Each member of Tri Delta has a unique, genuine, kind, caring, and authentic character that is modeled by the statement “Bring You”, our brand. I may not know each and every member personally, but I know that any one of them can attest to and prove that Tri Delta is all about being your real, true self. For myself and many others, this means we can be our weird, fun selves without worry of judgment from others.





Truth, the second of the three core values, is important to all of us in Tri Delta. We strive to be honest in all that we do at all times. This makes us who we are as a sorority, because as stated in our opening motto, one part of our purpose is “to broaden the moral and intellectual life.” Truth is a big piece of this for us, because it is morally right to speak the truth in all that we do. I see this every day in the members of Tri Delta as we endeavor to be fully honest and open with each other.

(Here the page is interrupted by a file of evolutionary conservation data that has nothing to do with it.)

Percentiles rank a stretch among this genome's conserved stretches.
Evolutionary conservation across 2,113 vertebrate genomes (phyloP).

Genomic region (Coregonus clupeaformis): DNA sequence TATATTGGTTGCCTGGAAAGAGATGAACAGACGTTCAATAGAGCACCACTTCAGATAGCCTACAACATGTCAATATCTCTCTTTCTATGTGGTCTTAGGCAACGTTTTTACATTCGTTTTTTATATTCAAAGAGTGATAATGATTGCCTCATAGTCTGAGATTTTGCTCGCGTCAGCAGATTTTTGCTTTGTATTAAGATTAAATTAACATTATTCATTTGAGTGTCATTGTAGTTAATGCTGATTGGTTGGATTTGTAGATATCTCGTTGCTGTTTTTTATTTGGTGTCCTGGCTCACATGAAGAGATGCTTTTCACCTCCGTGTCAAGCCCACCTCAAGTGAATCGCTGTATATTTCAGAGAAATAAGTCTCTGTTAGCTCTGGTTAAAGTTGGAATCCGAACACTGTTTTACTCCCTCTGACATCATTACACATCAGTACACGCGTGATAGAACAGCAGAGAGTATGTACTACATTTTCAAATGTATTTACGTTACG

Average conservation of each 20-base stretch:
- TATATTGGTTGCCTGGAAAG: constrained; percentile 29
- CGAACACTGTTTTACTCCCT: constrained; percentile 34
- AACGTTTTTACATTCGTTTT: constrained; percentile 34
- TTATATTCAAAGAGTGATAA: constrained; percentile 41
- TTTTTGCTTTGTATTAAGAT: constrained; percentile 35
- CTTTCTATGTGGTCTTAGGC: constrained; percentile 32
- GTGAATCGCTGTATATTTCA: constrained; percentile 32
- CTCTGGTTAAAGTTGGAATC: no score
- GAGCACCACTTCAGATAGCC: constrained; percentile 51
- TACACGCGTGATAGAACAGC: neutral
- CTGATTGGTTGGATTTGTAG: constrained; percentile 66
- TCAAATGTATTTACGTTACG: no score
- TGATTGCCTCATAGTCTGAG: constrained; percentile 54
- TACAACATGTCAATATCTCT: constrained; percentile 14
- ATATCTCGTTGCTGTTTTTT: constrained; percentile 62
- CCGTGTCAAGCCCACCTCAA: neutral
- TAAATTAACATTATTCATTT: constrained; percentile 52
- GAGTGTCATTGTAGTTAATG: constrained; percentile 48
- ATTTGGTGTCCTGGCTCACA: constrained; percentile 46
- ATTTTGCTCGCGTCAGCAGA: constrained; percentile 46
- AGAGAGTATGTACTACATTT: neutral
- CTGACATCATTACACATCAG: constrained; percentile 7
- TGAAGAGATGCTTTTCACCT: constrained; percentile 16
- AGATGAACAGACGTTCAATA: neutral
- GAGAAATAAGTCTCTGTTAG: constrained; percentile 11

Another core value of Tri Delta, self-sacrifice is important to us especially when it comes to our philanthropy, St. Jude Children’s Research Hospital. Each member of Tri Delta is passionate about supporting St. Jude, whether they have a personal connection to it or not. Self-sacrifice is evident when girls take time from their lives to support St. Jude, from visiting the hospital in Memphis to completing our 50 letters for the Sincerely Yours fundraising campaign. We are all dedicated to making an impact in the lives of the children of St. Jude, and self-sacrifice is our way of showing our support for them and their families.